I was absolutely captivated by ABC's new show Jamie Oliver's Food Revolution tonight. If you haven't seen it, it's definitely worth watching (the premiere is available on the website).
A little background: Oliver is a well-known British chef who's branched out into spreading healthy food and eating habits into the schools. An early study of his efforts indicates that his program may have had impressive effects on student attendance and achievement. He's decided to bring his efforts across the pond, and chosen Huntington, WV b/c it has America's highest obesity rates. His efforts in both places have earned him a TED prize.
I'm not going to go into the issue in-depth right now, but the evidence both that America's children are eating horribly and that better nutrition could meaningfully impact their school performance (among other things) is quickly mounting.
Here are the two things I found most surprising:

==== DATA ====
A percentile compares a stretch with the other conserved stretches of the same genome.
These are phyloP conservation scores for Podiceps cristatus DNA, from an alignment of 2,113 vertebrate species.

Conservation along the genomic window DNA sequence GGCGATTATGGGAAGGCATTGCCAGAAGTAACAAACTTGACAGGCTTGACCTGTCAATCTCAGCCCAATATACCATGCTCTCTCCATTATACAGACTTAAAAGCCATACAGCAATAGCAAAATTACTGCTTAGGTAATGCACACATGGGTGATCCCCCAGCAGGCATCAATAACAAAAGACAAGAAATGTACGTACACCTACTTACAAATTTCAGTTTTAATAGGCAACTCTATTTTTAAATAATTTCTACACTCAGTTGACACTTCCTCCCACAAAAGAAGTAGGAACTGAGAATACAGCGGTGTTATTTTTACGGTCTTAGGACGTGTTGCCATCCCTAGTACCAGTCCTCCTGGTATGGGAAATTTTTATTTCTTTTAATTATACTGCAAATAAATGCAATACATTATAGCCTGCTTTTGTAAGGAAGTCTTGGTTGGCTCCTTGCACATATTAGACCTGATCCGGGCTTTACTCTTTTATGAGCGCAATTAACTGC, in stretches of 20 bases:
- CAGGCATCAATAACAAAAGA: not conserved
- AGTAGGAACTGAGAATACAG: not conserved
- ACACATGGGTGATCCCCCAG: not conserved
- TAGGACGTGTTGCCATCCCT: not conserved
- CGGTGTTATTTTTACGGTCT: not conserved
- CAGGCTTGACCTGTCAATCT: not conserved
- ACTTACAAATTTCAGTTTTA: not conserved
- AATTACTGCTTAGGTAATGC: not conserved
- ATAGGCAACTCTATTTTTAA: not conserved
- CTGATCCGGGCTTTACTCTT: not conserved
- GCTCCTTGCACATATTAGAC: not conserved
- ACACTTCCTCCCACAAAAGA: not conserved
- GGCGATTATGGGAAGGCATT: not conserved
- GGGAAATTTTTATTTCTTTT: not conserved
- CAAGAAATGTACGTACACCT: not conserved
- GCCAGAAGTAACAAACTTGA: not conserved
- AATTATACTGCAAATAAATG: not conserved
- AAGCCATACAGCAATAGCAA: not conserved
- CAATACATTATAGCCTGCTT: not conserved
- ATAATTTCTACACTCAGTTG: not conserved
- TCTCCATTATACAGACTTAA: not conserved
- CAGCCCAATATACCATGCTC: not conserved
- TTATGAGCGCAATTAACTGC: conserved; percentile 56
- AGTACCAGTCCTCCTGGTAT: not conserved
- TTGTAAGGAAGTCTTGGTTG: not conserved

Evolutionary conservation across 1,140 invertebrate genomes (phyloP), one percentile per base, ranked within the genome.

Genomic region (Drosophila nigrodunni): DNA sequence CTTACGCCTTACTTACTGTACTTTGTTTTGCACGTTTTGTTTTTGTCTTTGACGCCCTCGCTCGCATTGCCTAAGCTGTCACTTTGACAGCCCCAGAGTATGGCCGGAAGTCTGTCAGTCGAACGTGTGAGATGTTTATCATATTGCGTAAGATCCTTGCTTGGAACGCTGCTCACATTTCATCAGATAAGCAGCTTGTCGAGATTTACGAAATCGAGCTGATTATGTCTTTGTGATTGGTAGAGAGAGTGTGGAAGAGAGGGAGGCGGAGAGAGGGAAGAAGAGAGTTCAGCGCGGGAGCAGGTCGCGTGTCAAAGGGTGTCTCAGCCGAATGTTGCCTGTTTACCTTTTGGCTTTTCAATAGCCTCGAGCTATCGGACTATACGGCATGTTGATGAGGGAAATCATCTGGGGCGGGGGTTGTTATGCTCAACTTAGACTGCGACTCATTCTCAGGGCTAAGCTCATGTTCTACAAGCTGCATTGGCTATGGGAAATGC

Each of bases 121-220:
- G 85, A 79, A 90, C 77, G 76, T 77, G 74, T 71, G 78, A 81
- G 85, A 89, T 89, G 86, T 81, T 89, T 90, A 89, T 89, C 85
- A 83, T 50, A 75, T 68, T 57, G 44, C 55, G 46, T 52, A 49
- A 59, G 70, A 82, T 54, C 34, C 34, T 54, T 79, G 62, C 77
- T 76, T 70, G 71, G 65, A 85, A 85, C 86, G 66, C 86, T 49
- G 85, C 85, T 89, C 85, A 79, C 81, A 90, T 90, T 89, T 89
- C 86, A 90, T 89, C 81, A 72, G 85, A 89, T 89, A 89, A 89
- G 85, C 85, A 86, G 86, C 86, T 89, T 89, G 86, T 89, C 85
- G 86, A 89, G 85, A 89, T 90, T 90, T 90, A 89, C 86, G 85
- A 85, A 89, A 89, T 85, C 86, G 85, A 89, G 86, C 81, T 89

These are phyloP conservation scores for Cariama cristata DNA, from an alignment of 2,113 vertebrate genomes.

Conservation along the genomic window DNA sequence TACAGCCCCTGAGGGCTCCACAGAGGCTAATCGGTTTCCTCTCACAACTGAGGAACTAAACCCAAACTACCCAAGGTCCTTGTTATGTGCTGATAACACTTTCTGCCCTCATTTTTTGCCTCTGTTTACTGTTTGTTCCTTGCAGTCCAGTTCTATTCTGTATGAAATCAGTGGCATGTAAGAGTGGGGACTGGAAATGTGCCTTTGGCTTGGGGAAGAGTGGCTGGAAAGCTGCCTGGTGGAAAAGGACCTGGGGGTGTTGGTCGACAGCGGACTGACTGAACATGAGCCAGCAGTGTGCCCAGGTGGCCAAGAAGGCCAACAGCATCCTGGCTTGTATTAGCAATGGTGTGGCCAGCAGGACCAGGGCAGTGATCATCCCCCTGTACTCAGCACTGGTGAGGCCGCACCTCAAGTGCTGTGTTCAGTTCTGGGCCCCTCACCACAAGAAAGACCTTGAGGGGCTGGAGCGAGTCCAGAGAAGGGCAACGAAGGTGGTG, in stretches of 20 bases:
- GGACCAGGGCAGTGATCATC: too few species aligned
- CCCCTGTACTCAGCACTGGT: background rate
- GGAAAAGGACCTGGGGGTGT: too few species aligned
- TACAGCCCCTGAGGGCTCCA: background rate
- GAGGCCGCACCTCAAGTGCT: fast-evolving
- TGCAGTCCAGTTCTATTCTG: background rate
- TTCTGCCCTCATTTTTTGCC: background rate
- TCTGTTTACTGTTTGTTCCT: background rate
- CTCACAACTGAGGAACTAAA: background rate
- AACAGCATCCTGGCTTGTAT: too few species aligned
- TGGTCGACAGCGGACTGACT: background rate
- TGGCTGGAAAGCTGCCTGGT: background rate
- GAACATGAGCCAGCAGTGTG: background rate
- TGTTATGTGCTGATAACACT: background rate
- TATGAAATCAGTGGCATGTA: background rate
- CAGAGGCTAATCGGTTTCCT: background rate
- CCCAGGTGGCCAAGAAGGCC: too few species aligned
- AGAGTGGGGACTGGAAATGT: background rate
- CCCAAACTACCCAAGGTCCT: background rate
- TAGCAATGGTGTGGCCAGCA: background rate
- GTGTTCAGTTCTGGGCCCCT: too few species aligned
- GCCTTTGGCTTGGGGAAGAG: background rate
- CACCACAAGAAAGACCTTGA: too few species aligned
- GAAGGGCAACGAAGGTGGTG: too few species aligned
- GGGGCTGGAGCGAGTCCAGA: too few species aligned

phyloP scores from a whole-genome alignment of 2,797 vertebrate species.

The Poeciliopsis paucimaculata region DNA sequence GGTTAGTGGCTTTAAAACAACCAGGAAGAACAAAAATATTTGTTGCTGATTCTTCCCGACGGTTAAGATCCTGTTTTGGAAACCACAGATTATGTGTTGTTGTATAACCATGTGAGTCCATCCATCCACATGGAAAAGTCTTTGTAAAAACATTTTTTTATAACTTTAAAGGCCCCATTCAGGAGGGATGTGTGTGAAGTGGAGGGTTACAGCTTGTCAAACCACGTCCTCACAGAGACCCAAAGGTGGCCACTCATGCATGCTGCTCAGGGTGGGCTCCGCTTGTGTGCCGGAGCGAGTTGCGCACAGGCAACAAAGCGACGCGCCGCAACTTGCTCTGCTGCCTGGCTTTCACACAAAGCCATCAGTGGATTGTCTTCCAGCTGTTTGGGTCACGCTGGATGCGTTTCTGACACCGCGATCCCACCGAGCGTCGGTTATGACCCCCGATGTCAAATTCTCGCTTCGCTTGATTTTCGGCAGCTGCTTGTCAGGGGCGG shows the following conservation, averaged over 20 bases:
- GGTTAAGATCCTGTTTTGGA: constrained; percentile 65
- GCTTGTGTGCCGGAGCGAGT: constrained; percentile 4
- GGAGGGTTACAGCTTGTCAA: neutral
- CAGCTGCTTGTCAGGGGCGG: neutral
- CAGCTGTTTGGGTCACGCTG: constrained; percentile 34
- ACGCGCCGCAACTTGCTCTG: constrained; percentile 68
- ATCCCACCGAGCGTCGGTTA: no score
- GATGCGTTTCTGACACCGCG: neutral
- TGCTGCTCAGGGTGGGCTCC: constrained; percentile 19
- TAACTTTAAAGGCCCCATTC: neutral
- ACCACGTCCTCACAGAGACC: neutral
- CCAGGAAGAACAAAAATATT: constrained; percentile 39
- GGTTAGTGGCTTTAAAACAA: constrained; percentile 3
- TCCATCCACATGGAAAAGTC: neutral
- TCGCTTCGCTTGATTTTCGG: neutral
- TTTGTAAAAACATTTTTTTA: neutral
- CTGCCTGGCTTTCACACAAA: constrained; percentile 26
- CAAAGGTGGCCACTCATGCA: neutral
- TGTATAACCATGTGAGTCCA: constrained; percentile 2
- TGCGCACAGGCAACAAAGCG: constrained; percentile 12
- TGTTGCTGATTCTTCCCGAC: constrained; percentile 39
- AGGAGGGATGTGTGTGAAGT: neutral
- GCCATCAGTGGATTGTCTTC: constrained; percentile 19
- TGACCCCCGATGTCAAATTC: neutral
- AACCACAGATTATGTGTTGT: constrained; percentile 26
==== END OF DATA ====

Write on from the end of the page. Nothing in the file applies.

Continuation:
1.) I fully expected the "lunch ladies" with whom he worked to be wary of the extra effort that would accompany the preparation of fresh foods every day, but I was blown away that they seemed to have absolutely no health concerns about the menu they were serving (e.g. pizza for breakfast, chicken nuggets for lunch). Watch the video below for more.
2.) I don't expect the average first grader to know the names of every obscure vegetable, but I'd certainly expect that they could identify a tomato or potato. Apparently I was wrong. Watch the video below for more.
Agreed, the show was captivating and a bit horrifying. I was most amazed that people (everyone in that town!) don't seem to know that the way they are eating is bad for them. How can that be?
I don't know. I've always been skeptical of the potential power of educational programs and information campaigns b/c I figured people more or less knew what was healthy and what wasn't. Maybe I was wrong.
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